RE: [scrumdevelopment] Re: What constitutes a "task" in Scrum
- I've had good luck using XP's idea of "user stories" for my product backlog.
User stories offer the advantage of being written to be much more tangible
to the Product Owner. When stories are moved to the sprint backlog we create
the appropriate tasks for them.
For information on this approach see http://www.userstories.com/download.php
and look at Chapter 15, "Using Stories with Scrum."
From: danube_tech [mailto:danube_tech@...]
Sent: Monday, January 26, 2004 3:16 PM
Subject: [scrumdevelopment] Re: What constitutes a "task" in Scrum
Yes this makes a lot of sense. Section 3.5.3 of the Schwaber and
Beedle book explains this as well. Being new to Scrum, I think we are
still a little tentative and was curious how granular other people
were getting in Sprint task backlogs.
Thanks for the confirmation.
--- In email@example.com, "Michael D. Ivey" <mdi@i...>
> The answer is: it depends.
> For the Product Backlog, the granularity is low. Items on the
> Backlog are usually Features or Abstract Ideas, and are estimatedin #
> of days.Sprint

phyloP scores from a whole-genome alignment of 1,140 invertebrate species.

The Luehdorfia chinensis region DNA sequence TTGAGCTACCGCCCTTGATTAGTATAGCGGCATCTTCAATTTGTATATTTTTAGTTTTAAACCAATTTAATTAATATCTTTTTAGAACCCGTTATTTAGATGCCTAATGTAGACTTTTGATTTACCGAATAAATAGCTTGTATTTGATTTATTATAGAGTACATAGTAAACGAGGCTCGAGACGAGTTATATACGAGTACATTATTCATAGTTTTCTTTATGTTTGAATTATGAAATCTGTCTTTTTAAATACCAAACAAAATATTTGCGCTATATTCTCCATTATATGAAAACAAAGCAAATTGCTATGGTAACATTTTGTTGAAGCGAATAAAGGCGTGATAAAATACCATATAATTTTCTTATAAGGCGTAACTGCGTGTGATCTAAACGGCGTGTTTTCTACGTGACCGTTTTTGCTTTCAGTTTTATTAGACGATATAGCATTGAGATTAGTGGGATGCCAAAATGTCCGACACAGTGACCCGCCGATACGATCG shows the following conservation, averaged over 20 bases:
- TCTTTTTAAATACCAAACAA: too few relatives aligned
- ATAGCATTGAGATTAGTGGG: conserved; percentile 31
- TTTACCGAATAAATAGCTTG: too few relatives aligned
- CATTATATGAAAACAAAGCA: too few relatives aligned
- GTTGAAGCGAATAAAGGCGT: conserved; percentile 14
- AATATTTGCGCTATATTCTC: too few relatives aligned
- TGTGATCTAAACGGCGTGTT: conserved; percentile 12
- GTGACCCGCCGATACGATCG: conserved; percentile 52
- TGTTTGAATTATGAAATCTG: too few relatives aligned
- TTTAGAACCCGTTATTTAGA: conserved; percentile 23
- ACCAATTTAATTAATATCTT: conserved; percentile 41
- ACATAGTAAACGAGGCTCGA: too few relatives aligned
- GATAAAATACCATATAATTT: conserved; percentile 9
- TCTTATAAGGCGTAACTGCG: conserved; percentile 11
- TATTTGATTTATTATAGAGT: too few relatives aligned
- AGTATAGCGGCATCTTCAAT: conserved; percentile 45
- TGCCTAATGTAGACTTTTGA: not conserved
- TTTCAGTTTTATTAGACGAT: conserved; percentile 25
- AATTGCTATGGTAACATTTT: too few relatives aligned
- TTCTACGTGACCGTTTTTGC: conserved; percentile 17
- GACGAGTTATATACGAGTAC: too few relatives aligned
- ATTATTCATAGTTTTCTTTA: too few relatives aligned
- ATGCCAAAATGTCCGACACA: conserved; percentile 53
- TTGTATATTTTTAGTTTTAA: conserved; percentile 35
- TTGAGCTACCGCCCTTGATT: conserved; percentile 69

> For the Sprint Backlog, the granularity is higher. Items on the
> Backlog are task-level, and are usually estimated in # of hours.looks
> The second half of the Sprint planning meeting is where the team
> at the high-level items from the Product Backlog, and creates theSprint
> Backlog items based on them. So 3 or 4 Product Backlog items maybecome
> 15 - 45 Sprint Backlog items, with more cropping up as the Sprintgoes.
>To Post a message, send it to: scrumdevelopment@...
> Does that answer your question?
> Michael D. Ivey, Senior Partner | mdi@i...
> Ivey & Brown, Inc. | http://www.iveyandbrown.com
> Process and Technology Consulting | (866) 235-7764
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